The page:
- Researchers from Japan have discovered a new coronavirus mutation that seemingly came to the country from Brazil.
- The Brazilian strain features 12 different mutations, including one spotted on the UK and South African mutations that were revealed a few weeks ago.
- It’s unclear how contagious this new strain is compared to other coronavirus strains circulating in Brazil, but the country is currently experiencing a new wave of COVID-19 infections.
The UK and South Africa announced two potentially dangerous coronavirus strains in the weeks leading up to Christmas. The mutations were confirmed just a few days apart, and the weeks that followed brought us more details about the two variants. The B.1.1.7 (UK) and B.1.351 (South Africa) strains each feature more than 10 distinct mutations, including mutations at the spike protein level. Scientists from Pfizer and BioNTech already tested their vaccine against that spike mutation and found it to be effective. The news came after weeks of speculation on whether or not vaccines would still work against the two new SARS-CoV-2 variants. Public health officials and experts in the field said vaccines should still work, though some worried that the South African strain might thwart antibodies.
Vaccines might work against the two strains, but the two versions are still more infectious than other variants, driving record case numbers in the UK and South Africa. Unfortunately, these aren’t the only new coronavirus mutations that are causing concern.
Researchers from Japan found another significant mutation that features 12 genetic changes, per Japan Times. That includes one mutation that is also found on B.1.1.7 and B.1.351.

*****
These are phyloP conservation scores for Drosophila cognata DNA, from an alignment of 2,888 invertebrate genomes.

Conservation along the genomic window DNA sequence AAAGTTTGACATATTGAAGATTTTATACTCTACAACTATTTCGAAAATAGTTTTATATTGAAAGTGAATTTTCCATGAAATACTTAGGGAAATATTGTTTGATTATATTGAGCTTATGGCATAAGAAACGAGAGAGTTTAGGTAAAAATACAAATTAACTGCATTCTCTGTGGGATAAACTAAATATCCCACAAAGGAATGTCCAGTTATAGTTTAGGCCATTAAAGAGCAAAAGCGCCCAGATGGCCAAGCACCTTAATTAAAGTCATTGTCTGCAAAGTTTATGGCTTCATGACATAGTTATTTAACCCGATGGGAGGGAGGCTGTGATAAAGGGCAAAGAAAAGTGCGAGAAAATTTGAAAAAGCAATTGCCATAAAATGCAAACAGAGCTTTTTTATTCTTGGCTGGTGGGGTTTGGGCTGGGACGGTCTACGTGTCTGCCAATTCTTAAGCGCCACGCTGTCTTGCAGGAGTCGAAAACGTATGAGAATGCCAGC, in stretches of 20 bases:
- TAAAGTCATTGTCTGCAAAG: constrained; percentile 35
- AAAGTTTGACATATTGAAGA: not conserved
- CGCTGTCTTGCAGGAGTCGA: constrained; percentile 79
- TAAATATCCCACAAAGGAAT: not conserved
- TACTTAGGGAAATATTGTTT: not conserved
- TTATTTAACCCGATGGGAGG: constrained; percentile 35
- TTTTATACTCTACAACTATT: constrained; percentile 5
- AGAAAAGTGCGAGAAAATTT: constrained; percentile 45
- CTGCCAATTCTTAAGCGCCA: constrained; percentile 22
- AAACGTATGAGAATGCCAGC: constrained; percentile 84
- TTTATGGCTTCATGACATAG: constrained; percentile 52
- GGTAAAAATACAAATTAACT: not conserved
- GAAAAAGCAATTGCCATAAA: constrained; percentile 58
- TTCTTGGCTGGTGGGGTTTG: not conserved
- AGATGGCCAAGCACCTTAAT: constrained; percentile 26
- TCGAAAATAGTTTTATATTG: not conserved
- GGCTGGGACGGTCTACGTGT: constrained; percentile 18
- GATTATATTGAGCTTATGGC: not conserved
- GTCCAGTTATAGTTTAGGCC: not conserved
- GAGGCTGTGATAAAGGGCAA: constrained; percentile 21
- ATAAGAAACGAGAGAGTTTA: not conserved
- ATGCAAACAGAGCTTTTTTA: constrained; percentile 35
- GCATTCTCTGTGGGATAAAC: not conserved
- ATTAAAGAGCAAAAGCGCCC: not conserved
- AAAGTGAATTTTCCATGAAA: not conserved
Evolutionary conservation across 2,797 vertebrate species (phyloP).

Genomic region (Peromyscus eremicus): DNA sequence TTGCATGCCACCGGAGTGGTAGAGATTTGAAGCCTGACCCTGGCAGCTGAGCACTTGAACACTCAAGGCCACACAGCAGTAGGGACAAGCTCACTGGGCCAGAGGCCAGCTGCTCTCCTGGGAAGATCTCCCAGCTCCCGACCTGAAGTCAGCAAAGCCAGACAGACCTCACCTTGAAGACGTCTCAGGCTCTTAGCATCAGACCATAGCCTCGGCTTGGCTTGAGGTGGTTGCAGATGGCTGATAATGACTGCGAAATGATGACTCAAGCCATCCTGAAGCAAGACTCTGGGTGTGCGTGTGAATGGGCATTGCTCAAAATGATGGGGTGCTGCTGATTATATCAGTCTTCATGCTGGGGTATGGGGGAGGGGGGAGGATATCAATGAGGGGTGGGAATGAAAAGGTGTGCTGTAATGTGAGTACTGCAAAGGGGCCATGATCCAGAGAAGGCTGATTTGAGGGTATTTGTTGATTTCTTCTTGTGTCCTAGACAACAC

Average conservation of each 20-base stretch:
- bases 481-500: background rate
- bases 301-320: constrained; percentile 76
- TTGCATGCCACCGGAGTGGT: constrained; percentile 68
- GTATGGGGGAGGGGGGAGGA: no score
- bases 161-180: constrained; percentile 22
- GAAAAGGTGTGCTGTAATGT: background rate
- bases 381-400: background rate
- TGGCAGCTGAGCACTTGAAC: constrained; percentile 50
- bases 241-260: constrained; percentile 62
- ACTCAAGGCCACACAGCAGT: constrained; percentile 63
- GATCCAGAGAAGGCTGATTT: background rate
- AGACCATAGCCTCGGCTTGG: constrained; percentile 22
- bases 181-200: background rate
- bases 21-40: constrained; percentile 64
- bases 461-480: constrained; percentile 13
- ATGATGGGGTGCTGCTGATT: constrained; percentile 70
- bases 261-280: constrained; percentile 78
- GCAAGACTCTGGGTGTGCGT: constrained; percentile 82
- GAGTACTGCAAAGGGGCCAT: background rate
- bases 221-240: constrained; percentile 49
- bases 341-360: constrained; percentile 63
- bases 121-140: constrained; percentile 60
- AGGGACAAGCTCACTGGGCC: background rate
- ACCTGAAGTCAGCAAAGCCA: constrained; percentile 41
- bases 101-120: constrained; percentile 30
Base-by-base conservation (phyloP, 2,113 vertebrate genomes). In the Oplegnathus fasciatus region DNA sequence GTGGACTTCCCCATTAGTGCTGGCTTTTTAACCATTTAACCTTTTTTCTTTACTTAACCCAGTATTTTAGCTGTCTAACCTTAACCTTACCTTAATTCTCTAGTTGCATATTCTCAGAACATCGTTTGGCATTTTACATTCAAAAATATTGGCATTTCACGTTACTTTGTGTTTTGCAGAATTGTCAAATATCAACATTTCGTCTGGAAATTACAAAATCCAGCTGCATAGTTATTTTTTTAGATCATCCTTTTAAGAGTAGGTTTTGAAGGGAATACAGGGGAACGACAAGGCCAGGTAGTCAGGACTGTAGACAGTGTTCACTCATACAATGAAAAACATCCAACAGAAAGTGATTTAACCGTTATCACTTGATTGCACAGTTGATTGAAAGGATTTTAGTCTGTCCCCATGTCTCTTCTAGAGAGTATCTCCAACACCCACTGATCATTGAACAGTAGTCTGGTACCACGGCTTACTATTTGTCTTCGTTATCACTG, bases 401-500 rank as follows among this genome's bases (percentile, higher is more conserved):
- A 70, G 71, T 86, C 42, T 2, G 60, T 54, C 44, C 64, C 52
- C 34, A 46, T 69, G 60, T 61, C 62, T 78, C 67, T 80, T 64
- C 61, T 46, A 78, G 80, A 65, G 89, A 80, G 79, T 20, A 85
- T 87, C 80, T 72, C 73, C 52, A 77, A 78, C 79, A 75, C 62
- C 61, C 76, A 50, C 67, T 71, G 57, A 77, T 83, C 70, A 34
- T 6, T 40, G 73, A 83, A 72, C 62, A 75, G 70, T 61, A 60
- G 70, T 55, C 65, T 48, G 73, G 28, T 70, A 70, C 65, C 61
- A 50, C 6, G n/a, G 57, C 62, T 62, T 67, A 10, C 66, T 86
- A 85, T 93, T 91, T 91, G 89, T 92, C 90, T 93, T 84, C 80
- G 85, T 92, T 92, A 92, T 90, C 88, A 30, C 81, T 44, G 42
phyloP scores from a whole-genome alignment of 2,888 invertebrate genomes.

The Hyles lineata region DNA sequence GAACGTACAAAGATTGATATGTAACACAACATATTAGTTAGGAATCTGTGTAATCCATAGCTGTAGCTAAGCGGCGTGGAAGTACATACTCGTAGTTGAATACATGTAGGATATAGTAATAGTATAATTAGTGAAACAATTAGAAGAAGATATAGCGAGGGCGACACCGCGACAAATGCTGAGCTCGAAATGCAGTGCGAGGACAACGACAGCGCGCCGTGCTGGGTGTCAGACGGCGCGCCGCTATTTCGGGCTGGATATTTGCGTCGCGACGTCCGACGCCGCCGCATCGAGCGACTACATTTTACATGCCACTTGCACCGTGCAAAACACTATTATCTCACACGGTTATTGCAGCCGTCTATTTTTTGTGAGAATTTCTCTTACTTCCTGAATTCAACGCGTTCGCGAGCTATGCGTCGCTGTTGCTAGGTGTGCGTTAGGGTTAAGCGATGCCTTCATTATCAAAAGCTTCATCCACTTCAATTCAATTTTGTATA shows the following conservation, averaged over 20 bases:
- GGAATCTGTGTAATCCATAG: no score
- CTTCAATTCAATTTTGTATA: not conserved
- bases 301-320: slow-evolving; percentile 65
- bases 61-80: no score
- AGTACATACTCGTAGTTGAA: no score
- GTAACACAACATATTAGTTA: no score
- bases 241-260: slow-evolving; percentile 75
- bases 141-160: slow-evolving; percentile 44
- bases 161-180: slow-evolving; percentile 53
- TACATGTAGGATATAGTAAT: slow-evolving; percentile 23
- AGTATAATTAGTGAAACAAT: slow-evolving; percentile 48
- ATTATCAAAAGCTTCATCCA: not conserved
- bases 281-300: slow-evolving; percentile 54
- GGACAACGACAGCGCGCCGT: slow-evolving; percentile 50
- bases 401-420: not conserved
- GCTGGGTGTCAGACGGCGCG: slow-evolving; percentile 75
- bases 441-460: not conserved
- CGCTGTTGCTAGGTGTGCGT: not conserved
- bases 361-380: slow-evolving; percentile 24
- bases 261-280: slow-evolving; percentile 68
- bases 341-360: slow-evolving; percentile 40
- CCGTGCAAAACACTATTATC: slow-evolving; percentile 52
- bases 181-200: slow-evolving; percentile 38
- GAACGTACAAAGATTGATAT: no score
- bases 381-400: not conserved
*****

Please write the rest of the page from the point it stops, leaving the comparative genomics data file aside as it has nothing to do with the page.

The strain isn’t originally from Japan, as health officials detected it in people who came to the country from Brazil. Four people who arrived at the Tokyo Haneda Airport on January 2nd tested positive in airport quarantine, with three of them showing symptoms. A man in his 40s had problems breathing, a woman in her 30s had a headache and sore throat, and a teenage male had a fever. The fourth person was a teenage girl who had no symptoms.
NIID experts further analyzed the samples, proving the existence of a new mutant strain.
“At the moment, there is no proof showing the new variant found in those from Brazil is high in infectiousness,” head of the National Institute of Infectious Diseases (NIID) Takaji Wakita told a health ministry briefing.
Japanese authorities have notified Brazil’s Health Ministry of the new strain with 12 genetic changes that were discovered. The findings so far indicate “a potential higher virus infectiousness,” the Brazilian Health Ministry said. Officials in the country have taken preventive measures and sent notifications to domestic organizations, a Brazilian Official told Japan Times.
Brazil is already experiencing a new COVID-19 wave, with daily averages surpassing 50,000 new cases. The South African strain is already circulating in the country, in addition to the Brazilian strain that’s now reached Japan.
It’s unclear whether there are any relationships between the UK, South African, and Brazilian strains. More research will be required to explain all three strains and determine exactly how dangerous they are in terms of infectiousness, illness severity, and vaccine efficacy.
The US CDC announced a few days ago that there’s no new US strain that can be confirmed at this time, contrary to what the White House coronavirus taskforce told people a few days earlier. The CDC acknowledged that the novel coronavirus variants can appear simultaneously across the globe and that there might be SARS-CoV-2 versions specific to the US. But there’s no data to prove the emergence of a dominant coronavirus mutation in America.